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Virginia Brews Up Interactive Beer Map

Beer lovers now have an online guide to craft breweries in Virginia.

by / July 30, 2012
A screenshot of Virginia's new interactive brewery map.

Beer connoisseurs eager to try the latest microbrews in Virginia now have an interactive way to get information on the state’s various craft breweries.

The Virginia Tourism Corp. launched an online map of restaurants and locations serving local craft beer on tap. Each brewery on the map is represented by a beer mug icon. As visitors click on each location, it provides the address, website, contact information and description of each brewery and the beer it serves.

Dave Neudeck, director of electronic marketing for the Virginia Tourism Corp. — the state’s tourism office — said the application is part of the state’s first-ever Craft Beer Month this August. The month culminates with a Virginia Craft Brew Festival on Aug. 25 at Devils Backbone Brewery in Nelson County.

The idea behind the interactive map was to encourage residents and visitors to get out and see what vacation amenities Virginia provides.

“With a map, it gives them a sense of a place to start a weekend getaway, or a mid-week vacation with a brewery being one of the key focal points,” Neudeck said. “From there … they can drill into different areas they are interested in, access a specific brewery and then find things nearby to enhance or extend that stay. That’s big for us, getting people to vacation in Virginia.”

The site — — also features special events and Virginia craft beer travel packages throughout August, according a statement from Virginia Gov. Bob McDonnell’s office.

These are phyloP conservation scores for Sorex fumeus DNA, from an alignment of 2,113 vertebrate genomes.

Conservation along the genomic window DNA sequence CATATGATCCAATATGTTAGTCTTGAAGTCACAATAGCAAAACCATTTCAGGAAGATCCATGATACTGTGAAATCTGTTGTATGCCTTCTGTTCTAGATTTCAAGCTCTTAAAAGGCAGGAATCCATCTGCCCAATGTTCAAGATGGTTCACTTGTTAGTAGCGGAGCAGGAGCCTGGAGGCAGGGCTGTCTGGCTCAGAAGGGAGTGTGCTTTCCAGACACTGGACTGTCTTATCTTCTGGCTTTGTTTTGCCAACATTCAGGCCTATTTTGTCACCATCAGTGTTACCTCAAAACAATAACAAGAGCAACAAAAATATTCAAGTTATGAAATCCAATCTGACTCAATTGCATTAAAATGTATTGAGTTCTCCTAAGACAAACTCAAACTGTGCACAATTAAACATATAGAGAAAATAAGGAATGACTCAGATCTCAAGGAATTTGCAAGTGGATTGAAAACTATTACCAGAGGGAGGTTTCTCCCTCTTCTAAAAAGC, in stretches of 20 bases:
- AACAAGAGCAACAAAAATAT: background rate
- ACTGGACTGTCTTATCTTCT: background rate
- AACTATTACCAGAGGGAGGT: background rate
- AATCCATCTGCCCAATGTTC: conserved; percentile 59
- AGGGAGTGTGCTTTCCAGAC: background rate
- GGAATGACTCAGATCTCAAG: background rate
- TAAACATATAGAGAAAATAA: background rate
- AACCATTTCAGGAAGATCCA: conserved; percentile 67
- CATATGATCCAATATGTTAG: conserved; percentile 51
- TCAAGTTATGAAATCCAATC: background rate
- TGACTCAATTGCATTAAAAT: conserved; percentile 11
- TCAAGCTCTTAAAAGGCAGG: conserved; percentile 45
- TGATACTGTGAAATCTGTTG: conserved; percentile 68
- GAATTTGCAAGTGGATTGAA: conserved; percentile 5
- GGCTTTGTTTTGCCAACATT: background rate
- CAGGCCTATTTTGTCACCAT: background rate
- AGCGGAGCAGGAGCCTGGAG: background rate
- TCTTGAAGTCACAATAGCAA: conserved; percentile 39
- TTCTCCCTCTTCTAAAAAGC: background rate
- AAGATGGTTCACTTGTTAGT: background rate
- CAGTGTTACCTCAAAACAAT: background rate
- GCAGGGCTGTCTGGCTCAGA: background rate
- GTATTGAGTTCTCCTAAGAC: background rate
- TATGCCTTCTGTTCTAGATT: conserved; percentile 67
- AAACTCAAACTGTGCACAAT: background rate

The map was built by in-house personnel using Google’s standard API, according to Tom Kirk, multimedia specialist with the Virginia Tourism Corp. He said the state has been using Google-based maps for a while now, including a similar interactive map built for wineries.

To get a brewery or winery placed on their respective maps, tourism-related businesses must register an account with Once approved, the registrant can add its content to the application.

Although the craft breweries map was recently launched, based on past experience with the wine map, Neudeck expects an uptick in the number of visits and use of the craft brewery map. Kirk agreed. He explained that they had so many wineries sign up to use the map that they had to “cluster” the number of wineries into larger icons. Once clicked, then the cluster icon expands into the individual locations in a region.

Enhancements On Tap

While the craft beer interactive map is fully functional, some changes may be made down the road. Neudeck said one of the next steps is to optimize the maps for mobile devices. While the maps show up just fine on Android devices and iPhones, they display using standard Web formats.

The state’s tourism arm is in the midst of relaunching its mobile site, but mobile changes to the map applications won’t be a part of it yet. Neudeck said that would be considered for a second phase of changes at some point down the line.

Another future project would be incorporating the site’s trip planner better into the map itself. Instead of the functions being separate, the applications would work together. So while perusing the craft brewery map, a visitor can plug whatever breweries he or she wants to visit right into the trip planner application and organize them.

Kirk added that he’s thought about incorporating driving directions into the map and would like to see the map be a little more granular in how it’s used.

“Right now, it’s just sort of an overview-type thing,” he said. “We’d like to make it more of an on-the-go tool in the future.”

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Brian Heaton

Brian Heaton was a writer for Government Technology magazine from 2011 to mid-2015.

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